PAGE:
A pile of colourful Lego bricks.

The pros and cons of modularisation: build your own adventure?

The move towards modularisation has begun. Dr Ant Bagshaw, principal management consultant at Nous Group, considers the opportunities and challenges that this will bring to the sector. Are students ready to build their own adventure?

Opportunities of modularisation

The Government’s interim response to the Augar Report, released in January, said that England “will move towards modularisation of higher education in order to provide a truly flexible system that provides more opportunity for upskilling throughout people’s careers.”

Great news, you might think.

Full modularisation potentially offers game-changing flexibility for students. They can adjust the intensity of their learning to go faster and slower around other commitments, and access focused bitesize learning.

You might even see the advantages for providers where they can have rolling intakes. By not focusing on a single entry point in the year, they can have a more dynamic course portfolio that meets the needs of diverse students.

Moving to a modular system where students draw down funding on a per-credit basis, rather than for a year of study, will be a major change for the sector. It will require the Student Loans Company to work very differently.

But let’s assume that this is a solvable problem, and that the policy settings will be in place at sector level to enable modularisation.

What might the challenges be for institutions?

Challenges of modularisation

If we start at the beginning of the student journey, universities will need to better articulate the range of options available to students in ways which don’t overwhelm them with choice.

They’ll need to market their macro- and micro-credentials with clarity about:

  • What each is intended to achieve
  • How they connect to each other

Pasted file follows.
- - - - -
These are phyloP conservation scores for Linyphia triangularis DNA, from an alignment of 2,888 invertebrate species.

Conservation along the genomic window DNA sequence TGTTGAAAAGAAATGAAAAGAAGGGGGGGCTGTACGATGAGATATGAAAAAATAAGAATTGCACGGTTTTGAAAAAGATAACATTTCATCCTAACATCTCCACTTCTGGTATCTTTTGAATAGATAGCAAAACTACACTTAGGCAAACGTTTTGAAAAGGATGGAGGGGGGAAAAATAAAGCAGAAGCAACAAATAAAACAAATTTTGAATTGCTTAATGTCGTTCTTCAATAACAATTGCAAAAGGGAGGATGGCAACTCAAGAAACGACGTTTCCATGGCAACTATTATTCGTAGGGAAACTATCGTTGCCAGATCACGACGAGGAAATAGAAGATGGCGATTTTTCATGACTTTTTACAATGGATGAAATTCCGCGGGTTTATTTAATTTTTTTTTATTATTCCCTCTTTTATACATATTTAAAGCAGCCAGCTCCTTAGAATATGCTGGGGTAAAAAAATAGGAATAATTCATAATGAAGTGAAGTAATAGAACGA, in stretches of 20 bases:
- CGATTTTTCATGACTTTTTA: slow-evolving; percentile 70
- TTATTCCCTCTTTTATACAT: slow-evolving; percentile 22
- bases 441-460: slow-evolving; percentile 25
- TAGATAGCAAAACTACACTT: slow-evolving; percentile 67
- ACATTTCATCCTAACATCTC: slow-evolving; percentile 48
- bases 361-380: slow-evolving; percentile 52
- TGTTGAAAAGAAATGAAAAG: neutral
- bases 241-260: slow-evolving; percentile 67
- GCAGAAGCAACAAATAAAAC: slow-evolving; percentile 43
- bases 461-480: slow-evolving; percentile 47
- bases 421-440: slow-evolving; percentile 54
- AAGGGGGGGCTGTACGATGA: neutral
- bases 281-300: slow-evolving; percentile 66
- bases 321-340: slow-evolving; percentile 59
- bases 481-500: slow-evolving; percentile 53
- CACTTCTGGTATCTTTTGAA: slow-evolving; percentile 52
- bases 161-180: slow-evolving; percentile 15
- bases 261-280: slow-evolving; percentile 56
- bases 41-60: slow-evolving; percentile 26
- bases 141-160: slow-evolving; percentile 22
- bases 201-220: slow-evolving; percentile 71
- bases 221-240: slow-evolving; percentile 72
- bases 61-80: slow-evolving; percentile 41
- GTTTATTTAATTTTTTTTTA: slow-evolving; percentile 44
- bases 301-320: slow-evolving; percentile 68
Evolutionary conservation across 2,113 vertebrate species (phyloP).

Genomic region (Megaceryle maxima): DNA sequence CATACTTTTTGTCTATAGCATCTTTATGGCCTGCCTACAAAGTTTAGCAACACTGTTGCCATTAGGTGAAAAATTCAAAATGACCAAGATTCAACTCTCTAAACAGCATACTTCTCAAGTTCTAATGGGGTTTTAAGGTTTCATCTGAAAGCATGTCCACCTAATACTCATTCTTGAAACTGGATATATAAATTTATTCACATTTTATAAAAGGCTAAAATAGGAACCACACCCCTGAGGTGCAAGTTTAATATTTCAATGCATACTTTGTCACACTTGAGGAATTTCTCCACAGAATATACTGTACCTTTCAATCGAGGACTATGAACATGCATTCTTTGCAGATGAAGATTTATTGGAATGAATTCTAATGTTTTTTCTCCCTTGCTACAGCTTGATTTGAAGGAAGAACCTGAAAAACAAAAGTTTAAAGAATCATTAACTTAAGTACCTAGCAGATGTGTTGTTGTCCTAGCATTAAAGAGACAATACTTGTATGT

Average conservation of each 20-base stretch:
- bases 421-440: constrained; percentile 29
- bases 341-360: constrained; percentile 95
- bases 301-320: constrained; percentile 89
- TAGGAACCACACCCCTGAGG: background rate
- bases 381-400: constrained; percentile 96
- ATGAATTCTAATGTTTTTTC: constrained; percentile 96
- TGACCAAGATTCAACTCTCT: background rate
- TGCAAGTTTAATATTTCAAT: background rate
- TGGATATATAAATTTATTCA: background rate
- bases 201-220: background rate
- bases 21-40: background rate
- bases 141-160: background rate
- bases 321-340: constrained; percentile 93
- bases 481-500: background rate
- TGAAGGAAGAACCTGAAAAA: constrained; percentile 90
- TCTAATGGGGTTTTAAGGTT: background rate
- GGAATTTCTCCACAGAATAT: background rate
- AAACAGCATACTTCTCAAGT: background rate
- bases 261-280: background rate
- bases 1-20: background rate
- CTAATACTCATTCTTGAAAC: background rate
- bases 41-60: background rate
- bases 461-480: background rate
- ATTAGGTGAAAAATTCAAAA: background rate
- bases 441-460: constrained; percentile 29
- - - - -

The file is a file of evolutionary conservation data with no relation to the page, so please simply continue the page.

• How they connect to others’ provision if there is increasing credit transfer.

Student record systems and curriculum management platforms will need to be flexible enough for students to hop on and off without breaking the machinery.

The student contract and expectations will also change:

  • What does it mean for student support services if a student enrols module-by-module?
  • Do they get support between periods of registration?
  • What does it mean for student engagement and representation?

No individual question is insurmountable, but there will be multiple minor changes that need to be accommodated.

Universities will also need to reconsider what programme coherence looks like. A fully modular approach will challenge the definition of English degrees, with a focus on the collection of module learning outcomes over programme-level outcomes.

This might not be a problem, but we’ll need to understand how the quality assurance works. Most significantly, universities will need the financial models which enable flexibility to allocate resources more dynamically, and to be more responsive around delivery including timetabling.

Preparing for modularisation

There is significant, and justified, scepticism that students will opt for the full flexibility of the modularised system in large numbers.

The full-time-over-three-years mode dominates undergraduate provision, and the conception of what it is to ‘go to uni,’ despite attempts to stimulate accelerated degrees and degree apprenticeships.

While one response to the modularisation agenda is to assume that little will change, another is to ask what changes would be needed within the institution to enable a successful transition.

If the changes have no, or little, downside, then it’s likely worth building them into how the university works in the medium term to future-proof for this policy agenda. When thinking about the policies, systems, and organisational structures, can they be made more ready for flexibility?

Universities can also learn from their counterparts where modular systems are more common. The Australian system is a good example of how the modular approach can work, though no system is perfect for every stakeholder.

As here, there is a low absolute level of credit transfer, but the principle that students should be able to set the pace of their studies operates across the sector. Universities benefit from rolling intake, but students have a more limited cohort experience.

For full modularisation to work, the whole architecture of the sector – fees, funding, and regulatory settings – needs to change. Universities need to change too. The institutions that start that thinking now will be better prepared if, and when, flexibility arrives.

Dr Ant Bagshaw is a principal management consultant with Nous Group based in London. He spent two years based in Melbourne, working with Australian universities and governments.